question about possessive adjectives

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pin130
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question about possessive adjectives

Post by pin130 » Wed Nov 07, 2018 10:49 pm

At the risk of asking a foolish question I've gotten stuck on a phrase from Nutting exercise 44: "my brothers have come from the boat...". My brothers is translated as "fratres mei" in the key. With 1st and 2nd person I thought you use the possessive adjective, yet "mei" is a pronoun genitive. If it were an adjective it would have to be something like meorum to agree with "brothers"? Where am I going wrong?

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Re: question about possessive adjectives

Post by anphph » Wed Nov 07, 2018 11:01 pm

How would you say:

the brothers of my brothers

?

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Re: question about possessive adjectives

Post by bedwere » Wed Nov 07, 2018 11:04 pm

This particular mei is nominative plural masculine of possessive adjective mĕus, a, um, not the genitive of personal pronoun ĕgō

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Re: question about possessive adjectives

Post by pin130 » Thu Nov 08, 2018 12:13 am

Thanks. Amazing after several years of playing with Latin I still get stuck on these things. Oh well...

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Re: question about possessive adjectives

Post by pin130 » Mon Nov 12, 2018 10:40 pm

I came across the phrase "their mother" in Nutting 46, which is translated as mater eorum. Comparing this to
fratres mei, would it be correct to say that with a 3rd person pronoun used as a possessive, the genitive "of" is not implicit and therefore must be added; with a 1st and 2nd person possessive adjective the genitive is implicit and therefore one doesn't need to add the genitive "of"---the adjective just needs to agree with its noun? All this must be very obvious if you've learned it in a classroom, but if you're learning from a textbook, these things are often not spelled out clearly.

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Re: question about possessive adjectives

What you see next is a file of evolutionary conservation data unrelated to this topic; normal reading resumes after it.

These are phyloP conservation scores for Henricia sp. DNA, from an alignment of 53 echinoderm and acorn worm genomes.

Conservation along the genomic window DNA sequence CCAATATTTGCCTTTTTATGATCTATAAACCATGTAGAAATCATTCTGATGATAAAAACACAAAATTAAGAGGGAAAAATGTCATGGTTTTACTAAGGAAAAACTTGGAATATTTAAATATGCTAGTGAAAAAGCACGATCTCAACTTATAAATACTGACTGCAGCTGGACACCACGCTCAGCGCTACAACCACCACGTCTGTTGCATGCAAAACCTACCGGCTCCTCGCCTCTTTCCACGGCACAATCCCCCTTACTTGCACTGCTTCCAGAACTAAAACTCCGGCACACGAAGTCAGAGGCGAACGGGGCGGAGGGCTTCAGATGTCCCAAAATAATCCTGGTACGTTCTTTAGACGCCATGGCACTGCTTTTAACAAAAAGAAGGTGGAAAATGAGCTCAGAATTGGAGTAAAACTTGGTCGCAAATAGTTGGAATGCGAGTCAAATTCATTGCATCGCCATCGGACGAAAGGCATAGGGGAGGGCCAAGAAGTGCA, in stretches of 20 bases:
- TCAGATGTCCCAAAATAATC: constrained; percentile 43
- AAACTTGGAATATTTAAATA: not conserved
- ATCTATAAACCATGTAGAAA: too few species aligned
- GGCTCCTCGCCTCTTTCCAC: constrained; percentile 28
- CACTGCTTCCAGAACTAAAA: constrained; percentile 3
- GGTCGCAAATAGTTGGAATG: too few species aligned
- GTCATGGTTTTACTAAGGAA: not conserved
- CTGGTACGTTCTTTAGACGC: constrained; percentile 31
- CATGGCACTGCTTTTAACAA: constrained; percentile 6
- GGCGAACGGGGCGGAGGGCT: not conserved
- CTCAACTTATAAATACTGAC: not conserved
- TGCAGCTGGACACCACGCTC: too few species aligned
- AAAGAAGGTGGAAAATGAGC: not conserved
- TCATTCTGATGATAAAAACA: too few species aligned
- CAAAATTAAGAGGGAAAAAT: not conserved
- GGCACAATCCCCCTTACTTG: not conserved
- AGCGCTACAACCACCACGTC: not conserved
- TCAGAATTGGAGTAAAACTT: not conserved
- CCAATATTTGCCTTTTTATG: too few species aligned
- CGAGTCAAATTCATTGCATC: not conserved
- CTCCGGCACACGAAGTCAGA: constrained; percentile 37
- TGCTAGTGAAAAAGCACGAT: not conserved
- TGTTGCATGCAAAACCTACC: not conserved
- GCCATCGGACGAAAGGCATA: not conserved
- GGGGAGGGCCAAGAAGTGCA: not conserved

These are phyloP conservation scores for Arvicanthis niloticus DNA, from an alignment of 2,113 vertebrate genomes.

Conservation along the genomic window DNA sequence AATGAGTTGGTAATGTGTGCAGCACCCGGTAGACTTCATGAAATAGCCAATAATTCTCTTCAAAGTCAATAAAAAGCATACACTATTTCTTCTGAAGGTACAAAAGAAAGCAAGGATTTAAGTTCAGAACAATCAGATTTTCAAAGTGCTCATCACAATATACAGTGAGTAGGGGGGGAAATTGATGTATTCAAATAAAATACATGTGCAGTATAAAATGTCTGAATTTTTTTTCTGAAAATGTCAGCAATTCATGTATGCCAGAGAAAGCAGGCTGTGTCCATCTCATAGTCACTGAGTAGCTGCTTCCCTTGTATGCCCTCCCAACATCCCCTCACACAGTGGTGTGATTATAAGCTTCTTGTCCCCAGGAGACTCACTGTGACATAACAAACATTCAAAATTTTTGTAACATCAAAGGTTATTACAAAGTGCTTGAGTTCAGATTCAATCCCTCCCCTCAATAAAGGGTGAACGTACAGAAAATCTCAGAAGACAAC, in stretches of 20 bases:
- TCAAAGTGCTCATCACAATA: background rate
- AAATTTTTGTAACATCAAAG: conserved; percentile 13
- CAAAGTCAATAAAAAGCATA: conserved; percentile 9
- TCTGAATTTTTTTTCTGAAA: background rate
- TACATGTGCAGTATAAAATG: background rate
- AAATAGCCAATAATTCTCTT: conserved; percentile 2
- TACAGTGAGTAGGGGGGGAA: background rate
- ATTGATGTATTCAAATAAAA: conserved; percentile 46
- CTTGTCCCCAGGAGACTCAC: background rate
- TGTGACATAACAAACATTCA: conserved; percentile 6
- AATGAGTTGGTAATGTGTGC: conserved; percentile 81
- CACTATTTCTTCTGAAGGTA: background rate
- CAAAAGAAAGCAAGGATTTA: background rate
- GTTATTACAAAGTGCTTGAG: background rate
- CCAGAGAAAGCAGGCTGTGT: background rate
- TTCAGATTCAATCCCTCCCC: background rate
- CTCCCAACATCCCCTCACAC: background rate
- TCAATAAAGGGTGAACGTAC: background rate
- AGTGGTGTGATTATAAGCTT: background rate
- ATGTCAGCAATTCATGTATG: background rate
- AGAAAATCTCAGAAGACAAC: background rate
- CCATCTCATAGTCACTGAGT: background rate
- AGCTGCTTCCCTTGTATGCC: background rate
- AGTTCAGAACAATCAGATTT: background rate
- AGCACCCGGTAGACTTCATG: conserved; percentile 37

Post by Aetos » Tue Nov 13, 2018 2:26 pm

Are you referring to "(their) mother" in the exercise?
"Meanwhile the boys were carrying branches and leaves from the woods; for (their) mother had sent them to help the sailors."
"Their" does not have to be translated because it is implied that she is the boys' mother; however, if it were to be translated it would take the form eorum. As far as omission of the possessive is concerned, here's what Allen&Greenough have to say:
c. The possessives are regularly omitted (like other pronouns) when they are plainly implied in the context:—
1. socium fraudāvit, he cheated his partner. [ socium suum would be distinctive, his partner (and not another's); suum socium , emphatic, his own partner.]

Implication of possession can be applied to any of the 3 persons, singular or plural.
I hope this answers your question!

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Re: question about possessive adjectives

Post by Barry Hofstetter » Tue Nov 13, 2018 2:29 pm

pin130 wrote:I came across the phrase "their mother" in Nutting 46, which is translated as mater eorum. Comparing this to
fratres mei, would it be correct to say that with a 3rd person pronoun used as a possessive, the genitive "of" is not implicit and therefore must be added; with a 1st and 2nd person possessive adjective the genitive is implicit and therefore one doesn't need to add the genitive "of"---the adjective just needs to agree with its noun? All this must be very obvious if you've learned it in a classroom, but if you're learning from a textbook, these things are often not spelled out clearly.